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This may be a somewhat philosophical question, but here goes.

Wikipedia claims that several nuclides (e.g. hydrogen-5) have half-lives shorter than $10^{-22}$ seconds. This is on the same order of magnitude as the amount of time that it takes light to cross a nuclear diameter - i.e., the shortest possible time that (it seems to me that) it even makes any sense to talk about the logical possibility of a bound state.

Given this, is it really meaningful to call something like hydrogen-5 an "atomic nucleus", as opposed to just "one proton and four neutrons that happen to momentarily pass very close by each other, interact via the strong interaction, and have the proton and two of the neutrons fuse into a tritium (hydrogen-3) nucleus while the other two neutrons go on their merry way"?

Clearly once we get to nuclides with half-lives in the seconds and minutes, it becomes useful to think of them as metastable bound states (and indeed, for the purpose of applications like atomic or molecular physics or chemistry, to abstract them out to new "primitive particles"). But is there any kind of sharp (or even semi-sharp) notion of a "nucleus" for the incredibly unstable nucleides - e.g. any specific phenomenological signatures that differs from just colliding a bunch of protons and neutrons together? Or does a concept like "a hydrogen-5 nucleus" really just summarize "the complicated scattering process that ensues when we collide together one proton and four neutrons"?

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    $\begingroup$ From physics.stackexchange.com/a/468493/123208 "it makes no sense to say that a nucleus is bound if it decays before all of its constituent protons and neutrons "know" that it has formed". $\endgroup$
    – PM 2Ring
    Dec 25, 2023 at 19:38
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    $\begingroup$ IUPAC defines an element to exist if its lifetime is longer than $10^{−14}$ second, which is the time it takes for the atom to form an electron cloud. $\endgroup$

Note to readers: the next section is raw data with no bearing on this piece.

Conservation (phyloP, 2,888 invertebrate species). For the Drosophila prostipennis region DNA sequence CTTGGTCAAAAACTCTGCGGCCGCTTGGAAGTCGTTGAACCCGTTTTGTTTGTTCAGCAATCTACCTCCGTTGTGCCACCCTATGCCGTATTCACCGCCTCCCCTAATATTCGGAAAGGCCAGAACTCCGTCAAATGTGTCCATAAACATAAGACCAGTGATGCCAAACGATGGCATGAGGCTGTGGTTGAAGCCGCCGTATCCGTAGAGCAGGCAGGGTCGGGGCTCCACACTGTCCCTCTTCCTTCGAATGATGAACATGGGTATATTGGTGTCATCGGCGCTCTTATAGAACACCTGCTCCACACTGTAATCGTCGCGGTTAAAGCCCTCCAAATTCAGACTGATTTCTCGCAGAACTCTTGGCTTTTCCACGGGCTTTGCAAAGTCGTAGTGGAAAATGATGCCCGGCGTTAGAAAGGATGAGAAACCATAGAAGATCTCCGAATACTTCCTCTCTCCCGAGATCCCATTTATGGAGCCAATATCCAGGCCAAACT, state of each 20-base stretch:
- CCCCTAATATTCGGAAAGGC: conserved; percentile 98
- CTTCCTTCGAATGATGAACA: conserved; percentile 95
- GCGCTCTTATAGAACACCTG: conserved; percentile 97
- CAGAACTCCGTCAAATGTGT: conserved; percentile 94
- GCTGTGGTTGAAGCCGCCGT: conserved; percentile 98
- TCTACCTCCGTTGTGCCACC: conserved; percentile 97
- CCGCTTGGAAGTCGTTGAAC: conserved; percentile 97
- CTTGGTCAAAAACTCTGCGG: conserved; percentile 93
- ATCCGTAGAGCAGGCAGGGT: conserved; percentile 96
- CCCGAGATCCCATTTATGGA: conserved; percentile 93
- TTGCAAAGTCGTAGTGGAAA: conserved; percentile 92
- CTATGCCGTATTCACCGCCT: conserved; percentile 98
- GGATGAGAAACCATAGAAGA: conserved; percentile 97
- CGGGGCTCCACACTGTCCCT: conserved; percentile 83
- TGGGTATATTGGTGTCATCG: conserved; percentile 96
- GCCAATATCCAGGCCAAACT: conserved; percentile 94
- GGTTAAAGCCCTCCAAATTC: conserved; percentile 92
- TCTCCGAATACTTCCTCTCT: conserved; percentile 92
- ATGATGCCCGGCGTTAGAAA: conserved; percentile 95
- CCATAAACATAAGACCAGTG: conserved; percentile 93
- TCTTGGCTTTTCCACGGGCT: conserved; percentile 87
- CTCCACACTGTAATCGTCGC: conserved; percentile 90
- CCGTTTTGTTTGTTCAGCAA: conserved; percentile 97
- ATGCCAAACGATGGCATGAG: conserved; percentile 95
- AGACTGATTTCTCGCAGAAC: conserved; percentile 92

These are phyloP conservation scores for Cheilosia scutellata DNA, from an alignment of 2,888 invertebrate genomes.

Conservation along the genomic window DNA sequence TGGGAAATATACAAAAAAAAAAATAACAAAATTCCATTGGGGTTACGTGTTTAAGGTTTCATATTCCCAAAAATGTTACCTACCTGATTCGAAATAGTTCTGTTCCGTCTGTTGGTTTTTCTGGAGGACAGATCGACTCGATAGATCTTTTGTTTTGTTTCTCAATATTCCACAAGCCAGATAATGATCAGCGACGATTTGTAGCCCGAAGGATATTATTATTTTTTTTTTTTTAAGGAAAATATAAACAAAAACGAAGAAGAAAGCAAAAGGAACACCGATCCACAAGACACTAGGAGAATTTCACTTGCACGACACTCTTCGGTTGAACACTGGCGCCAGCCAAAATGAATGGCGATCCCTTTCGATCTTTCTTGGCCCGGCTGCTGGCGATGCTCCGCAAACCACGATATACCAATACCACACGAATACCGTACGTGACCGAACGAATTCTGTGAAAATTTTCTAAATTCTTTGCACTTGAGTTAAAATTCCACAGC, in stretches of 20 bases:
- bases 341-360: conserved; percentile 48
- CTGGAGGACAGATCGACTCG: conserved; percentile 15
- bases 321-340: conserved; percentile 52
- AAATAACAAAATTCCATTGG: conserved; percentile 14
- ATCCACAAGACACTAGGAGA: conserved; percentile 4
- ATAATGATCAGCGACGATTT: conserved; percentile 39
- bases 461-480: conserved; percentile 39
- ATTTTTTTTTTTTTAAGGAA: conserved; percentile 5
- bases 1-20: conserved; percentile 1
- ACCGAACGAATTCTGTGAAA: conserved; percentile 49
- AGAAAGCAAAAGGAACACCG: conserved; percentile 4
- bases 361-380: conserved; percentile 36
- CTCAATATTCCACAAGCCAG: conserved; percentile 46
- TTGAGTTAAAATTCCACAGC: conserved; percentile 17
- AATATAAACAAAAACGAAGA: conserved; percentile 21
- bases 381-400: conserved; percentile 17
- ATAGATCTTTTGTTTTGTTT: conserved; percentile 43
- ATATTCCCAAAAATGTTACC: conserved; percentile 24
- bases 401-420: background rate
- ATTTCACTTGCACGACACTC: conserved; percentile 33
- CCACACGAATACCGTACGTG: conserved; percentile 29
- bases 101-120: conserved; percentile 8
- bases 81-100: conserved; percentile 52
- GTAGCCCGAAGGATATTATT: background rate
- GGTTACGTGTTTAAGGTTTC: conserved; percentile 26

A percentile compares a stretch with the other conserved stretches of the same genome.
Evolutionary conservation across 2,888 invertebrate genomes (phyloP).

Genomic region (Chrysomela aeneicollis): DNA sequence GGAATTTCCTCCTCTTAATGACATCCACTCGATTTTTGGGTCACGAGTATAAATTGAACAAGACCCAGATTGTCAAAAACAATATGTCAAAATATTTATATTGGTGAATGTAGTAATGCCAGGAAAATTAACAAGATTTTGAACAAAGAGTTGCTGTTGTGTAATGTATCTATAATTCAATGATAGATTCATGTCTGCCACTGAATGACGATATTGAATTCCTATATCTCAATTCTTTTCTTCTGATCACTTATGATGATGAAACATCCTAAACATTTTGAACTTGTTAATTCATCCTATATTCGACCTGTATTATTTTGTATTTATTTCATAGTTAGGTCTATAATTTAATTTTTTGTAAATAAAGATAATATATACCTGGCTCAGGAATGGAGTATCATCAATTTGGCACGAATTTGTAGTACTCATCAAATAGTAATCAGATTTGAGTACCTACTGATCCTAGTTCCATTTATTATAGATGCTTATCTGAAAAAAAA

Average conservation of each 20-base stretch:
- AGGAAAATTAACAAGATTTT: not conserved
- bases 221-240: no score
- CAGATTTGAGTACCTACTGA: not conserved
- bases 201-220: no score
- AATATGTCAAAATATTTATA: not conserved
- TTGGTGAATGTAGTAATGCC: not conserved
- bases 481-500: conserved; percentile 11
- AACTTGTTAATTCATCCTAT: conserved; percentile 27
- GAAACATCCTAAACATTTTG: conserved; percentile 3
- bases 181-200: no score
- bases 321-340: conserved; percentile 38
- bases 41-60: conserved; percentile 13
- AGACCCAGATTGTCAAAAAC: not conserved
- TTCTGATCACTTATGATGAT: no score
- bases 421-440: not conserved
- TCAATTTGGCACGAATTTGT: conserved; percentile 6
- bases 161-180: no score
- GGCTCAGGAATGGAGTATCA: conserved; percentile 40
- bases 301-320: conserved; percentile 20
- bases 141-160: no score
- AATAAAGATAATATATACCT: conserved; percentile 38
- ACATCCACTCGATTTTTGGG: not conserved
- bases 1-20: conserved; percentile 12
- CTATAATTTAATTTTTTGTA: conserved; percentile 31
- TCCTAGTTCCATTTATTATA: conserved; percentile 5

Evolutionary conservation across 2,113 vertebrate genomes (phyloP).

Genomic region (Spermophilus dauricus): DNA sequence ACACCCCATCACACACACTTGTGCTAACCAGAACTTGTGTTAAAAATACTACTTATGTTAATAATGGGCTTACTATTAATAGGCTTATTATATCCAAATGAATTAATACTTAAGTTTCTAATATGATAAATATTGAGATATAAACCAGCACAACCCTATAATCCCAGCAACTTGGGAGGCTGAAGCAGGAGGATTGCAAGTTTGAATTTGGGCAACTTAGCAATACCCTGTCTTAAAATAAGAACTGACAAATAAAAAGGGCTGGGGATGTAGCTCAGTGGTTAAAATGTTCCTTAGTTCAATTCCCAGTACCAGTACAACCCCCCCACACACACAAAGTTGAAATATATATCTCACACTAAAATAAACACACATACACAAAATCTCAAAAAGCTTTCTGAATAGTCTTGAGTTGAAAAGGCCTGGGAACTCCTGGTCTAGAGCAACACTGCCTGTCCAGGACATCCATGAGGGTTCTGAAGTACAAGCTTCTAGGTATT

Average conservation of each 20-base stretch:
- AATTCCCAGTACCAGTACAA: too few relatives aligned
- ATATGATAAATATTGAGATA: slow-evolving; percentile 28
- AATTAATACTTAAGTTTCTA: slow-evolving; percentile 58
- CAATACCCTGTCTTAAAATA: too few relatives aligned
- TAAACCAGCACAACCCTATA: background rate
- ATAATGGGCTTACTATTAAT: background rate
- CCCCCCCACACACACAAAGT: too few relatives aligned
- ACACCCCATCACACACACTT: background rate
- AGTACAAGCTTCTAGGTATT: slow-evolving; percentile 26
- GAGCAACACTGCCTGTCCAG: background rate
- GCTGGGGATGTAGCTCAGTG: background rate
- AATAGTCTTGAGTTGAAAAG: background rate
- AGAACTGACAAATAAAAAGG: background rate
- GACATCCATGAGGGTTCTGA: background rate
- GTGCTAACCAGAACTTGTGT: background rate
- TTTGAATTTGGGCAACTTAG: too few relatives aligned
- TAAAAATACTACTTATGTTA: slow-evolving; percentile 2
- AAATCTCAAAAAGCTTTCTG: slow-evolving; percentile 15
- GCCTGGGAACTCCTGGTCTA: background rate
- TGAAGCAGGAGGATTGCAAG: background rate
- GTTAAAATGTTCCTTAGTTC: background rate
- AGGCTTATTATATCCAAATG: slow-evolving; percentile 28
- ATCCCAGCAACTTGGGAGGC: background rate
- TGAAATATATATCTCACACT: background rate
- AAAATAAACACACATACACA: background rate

– Farcher
    Dec 25, 2023 at 21:47
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    $\begingroup$ @Farcher True, but that's their convention for defining when a new (transuranic) element has been created, not a nuclide, which is what my question was about. The Wiki article lists 37 nuclides with half-lives shorter than $10^{-14}$ seconds. $\endgroup$
    – tparker
    Dec 25, 2023 at 23:12

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The answer to your question is yes, in most cases. The unstable bound states that you refer to are known as resonances and are represented by non-normalizable (even in the dirac delta sense) solutions to the Schrodinger equation. In scattering theory these solutions show up as poles of the cross section in the lower-complex energy plane. Due to the analyticity of the cross section, these poles lead to peaks on the real energy line which we can detect in experiments.

In fact, this is precisely how new particles are found by experimentists.

Tong has a very nice chapter about this on his free online notes. Check page 221 for an example of unstable nucleii showing up as poles in the scattering cross section.

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  • $\begingroup$ By "peak", do you just mean any local maximum in the total scattering cross-section as a function of center-of-mass energy? And the more unstable the bound state, the broader the peak (and therefore the less "peak-y")? $\endgroup$
    – tparker
    Dec 25, 2023 at 21:14
  • $\begingroup$ Does the theory of QCD predict that some combinations in inbound particles will product a strictly monotonic cross-section function? Or is there always some peak, that gets gets unmeasurably tiny for large numbers of particles? $\endgroup$
    – tparker
    Dec 25, 2023 at 21:16
  • $\begingroup$ And is a pole in the lower complex plane the only way to get a local maximum on the real energy line? $\endgroup$
    – tparker
    Dec 25, 2023 at 21:40
  • $\begingroup$ By analyticity and causality (using the Kramers-Kronig relations) the poles in the lower complex plane completely determine the scattering amplitude (up to a phase) for a fixed number of particles. There are also poles on the real line corresponding to thresholds. $\endgroup$
    – tobi_s
    Dec 26, 2023 at 7:57
  • $\begingroup$ States in 5He, 5Li and 8Be (including ground states) are also populated via beta-delayed particle decay chains from 9Li, 9C, and 8Li/8B. (Thank goodness for long-lived 8Be!) $\endgroup$
    – uhoh
    Dec 26, 2023 at 20:54
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Any nucleus consisting of parts that have less energy than the sum is unstable.

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    $\begingroup$ The OP is asking for the lower bound on what counts as an "unstable nuclide", not the upper bound. Note that they are contrasting hydrogen-5 with hydrogen-3, not hydrogen-1 or -2. $\endgroup$
    – No Name
    Dec 26, 2023 at 7:44

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